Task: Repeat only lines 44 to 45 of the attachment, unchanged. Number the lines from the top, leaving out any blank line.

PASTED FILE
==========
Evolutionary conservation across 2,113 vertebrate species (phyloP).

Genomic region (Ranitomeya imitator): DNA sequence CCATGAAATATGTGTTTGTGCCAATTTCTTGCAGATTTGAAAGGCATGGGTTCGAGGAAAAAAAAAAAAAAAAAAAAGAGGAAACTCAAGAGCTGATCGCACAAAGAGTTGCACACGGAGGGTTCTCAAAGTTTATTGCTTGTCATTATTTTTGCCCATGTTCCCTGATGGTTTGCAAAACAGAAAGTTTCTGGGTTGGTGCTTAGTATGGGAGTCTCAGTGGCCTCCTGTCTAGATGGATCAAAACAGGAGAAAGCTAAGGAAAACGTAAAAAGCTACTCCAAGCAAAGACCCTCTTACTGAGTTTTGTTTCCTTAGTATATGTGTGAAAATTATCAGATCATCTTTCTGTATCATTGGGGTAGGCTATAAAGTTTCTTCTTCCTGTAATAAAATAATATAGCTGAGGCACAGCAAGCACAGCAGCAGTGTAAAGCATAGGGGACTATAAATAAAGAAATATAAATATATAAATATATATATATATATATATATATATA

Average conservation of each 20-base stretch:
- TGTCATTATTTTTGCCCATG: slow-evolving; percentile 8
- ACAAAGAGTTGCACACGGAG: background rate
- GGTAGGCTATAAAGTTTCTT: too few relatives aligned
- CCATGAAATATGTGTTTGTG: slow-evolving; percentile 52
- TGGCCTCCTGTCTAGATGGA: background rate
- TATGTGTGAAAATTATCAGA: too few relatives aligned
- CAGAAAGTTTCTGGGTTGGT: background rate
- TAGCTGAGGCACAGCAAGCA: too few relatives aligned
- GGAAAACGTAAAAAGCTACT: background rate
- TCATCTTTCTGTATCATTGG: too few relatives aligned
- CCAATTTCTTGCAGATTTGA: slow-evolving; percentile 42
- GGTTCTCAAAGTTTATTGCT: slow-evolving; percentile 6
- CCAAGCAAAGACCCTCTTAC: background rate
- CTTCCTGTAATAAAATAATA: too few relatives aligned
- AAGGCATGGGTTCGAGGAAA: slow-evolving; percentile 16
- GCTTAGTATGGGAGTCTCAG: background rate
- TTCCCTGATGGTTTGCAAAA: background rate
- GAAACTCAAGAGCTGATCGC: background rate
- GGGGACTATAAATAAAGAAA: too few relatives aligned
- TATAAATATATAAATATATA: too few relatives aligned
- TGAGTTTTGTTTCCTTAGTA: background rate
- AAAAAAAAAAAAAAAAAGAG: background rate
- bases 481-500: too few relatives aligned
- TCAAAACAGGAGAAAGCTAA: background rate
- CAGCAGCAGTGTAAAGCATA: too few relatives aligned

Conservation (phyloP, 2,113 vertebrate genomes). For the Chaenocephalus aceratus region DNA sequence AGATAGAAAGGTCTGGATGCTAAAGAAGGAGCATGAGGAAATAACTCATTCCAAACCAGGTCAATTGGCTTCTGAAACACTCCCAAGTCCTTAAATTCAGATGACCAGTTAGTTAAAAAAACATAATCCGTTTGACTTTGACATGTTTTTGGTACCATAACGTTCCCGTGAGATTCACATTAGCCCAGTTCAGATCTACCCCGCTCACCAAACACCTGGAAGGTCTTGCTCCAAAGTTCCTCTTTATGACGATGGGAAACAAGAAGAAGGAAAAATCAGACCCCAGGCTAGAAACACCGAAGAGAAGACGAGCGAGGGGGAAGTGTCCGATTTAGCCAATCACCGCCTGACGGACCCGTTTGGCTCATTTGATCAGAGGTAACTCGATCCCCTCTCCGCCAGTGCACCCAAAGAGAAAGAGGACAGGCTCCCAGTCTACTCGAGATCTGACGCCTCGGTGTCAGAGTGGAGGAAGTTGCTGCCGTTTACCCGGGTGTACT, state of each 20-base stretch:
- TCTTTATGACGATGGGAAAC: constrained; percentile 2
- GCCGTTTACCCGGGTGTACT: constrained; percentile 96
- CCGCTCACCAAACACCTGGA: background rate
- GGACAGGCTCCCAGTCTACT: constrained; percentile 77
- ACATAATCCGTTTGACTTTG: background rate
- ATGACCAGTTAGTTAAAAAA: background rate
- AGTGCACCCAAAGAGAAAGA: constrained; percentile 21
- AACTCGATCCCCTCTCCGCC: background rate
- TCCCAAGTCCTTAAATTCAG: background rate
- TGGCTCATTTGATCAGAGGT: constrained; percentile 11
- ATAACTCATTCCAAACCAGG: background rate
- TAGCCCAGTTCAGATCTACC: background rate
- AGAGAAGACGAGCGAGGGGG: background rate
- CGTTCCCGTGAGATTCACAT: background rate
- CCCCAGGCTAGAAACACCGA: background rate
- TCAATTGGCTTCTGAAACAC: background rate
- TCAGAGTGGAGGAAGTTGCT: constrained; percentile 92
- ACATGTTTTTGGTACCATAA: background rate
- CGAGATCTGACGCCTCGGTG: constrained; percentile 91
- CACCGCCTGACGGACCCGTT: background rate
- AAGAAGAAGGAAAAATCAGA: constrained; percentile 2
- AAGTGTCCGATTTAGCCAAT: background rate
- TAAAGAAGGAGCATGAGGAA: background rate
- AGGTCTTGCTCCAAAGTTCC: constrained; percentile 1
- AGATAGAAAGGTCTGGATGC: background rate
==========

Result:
- CCCCAGGCTAGAAACACCGA: background rate
- TCAATTGGCTTCTGAAACAC: background rate